American Heritage® Dictionary of the English Language, Fourth Edition
- n. Greek Mythology A divinity presiding over forests and trees; a wood nymph.
Century Dictionary and Cyclopedia
- n. In mythology, a deity or nymph of the woods; a nymph supposed to reside in trees or preside over woods. See hamadryad.
- n. In zoology, a kind of dormouse, Myoxus dryas.
GNU Webster's 1913
- n. (Class. Myth.) A wood nymph; a nymph whose life was bound up with that of her tree.
- n. a deity or nymph of the woods
- From Proto-Indo-European *derew(o)- (“tree, or, wood”). (Wiktionary)
- Middle English Driad, from Latin Dryas, Dryad-, from Greek Druas, from drūs, tree; see deru- in Indo-European roots. (American Heritage® Dictionary of the English Language, Fourth Edition)
“A fat middle-aged dryad is a dreadful sight, I always think.”
“But she was sure that the dryad was the key to passage, and that there was some kind of price that would persuade her.”
“Yes, better than a fairy, a dryad, that is a fairy of the tree.”
“Across the gallery and down the stair -- it might have been the Golden Stair linking Near with Far -- came a score of exquisite women in all the glory of their youth, of perfect physical beauty and splendid strength and fullness of life; and the wonder was not their beauty more than a kind of dryad delicacy of that beauty, which was yet not frailty but a look of angelic strength.”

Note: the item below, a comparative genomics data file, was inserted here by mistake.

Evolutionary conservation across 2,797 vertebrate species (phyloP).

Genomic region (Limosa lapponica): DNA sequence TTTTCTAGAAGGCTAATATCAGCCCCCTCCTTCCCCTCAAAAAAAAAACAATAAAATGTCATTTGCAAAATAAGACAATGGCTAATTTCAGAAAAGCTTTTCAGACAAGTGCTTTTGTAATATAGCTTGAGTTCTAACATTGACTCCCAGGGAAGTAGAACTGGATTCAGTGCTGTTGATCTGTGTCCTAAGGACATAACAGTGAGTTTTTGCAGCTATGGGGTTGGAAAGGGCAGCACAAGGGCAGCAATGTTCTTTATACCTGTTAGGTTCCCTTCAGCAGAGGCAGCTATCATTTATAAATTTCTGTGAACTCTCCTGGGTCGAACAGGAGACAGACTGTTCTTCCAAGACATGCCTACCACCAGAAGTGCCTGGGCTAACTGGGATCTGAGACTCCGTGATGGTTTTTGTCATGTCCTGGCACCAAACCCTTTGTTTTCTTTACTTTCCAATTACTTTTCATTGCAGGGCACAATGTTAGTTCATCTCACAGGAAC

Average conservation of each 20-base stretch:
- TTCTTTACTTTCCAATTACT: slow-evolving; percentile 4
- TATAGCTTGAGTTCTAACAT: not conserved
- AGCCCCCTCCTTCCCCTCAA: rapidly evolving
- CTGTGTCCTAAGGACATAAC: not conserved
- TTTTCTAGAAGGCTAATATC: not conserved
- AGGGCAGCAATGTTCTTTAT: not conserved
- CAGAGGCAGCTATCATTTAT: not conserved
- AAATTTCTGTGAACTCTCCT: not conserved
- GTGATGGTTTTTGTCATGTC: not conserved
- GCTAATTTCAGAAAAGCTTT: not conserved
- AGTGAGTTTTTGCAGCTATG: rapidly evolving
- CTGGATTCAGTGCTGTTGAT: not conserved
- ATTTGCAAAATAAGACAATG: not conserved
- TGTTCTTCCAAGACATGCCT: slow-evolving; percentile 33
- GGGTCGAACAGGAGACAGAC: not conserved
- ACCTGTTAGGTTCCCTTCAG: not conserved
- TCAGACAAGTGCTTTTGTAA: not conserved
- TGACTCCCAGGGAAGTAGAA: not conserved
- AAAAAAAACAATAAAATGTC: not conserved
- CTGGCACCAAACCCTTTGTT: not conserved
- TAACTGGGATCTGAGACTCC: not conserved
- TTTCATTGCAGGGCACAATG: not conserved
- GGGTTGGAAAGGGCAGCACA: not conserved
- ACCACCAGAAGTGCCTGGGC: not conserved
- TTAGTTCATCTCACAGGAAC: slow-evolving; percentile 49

“She alone of the five would have known what "dryad" means.”
“As a druid/dryad it could be a nice and logical extention of your skills. gr,”
“Vuurdoorn is a druid/dryad and a ritualist with a fascination for silly humans without really caring for their well-being.”
“The Spartan/dryad mix for your current WIP looks spectacular too.”
“You know that dryad/mermaid of mine everyone loves? freyapax finished the shawl based on her.”
“I wonder what's in store for the wizard and his beloved dryad ...”
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words that evoke magic, mystery, mayhem, magnificence or anything else that glimmers in the grass
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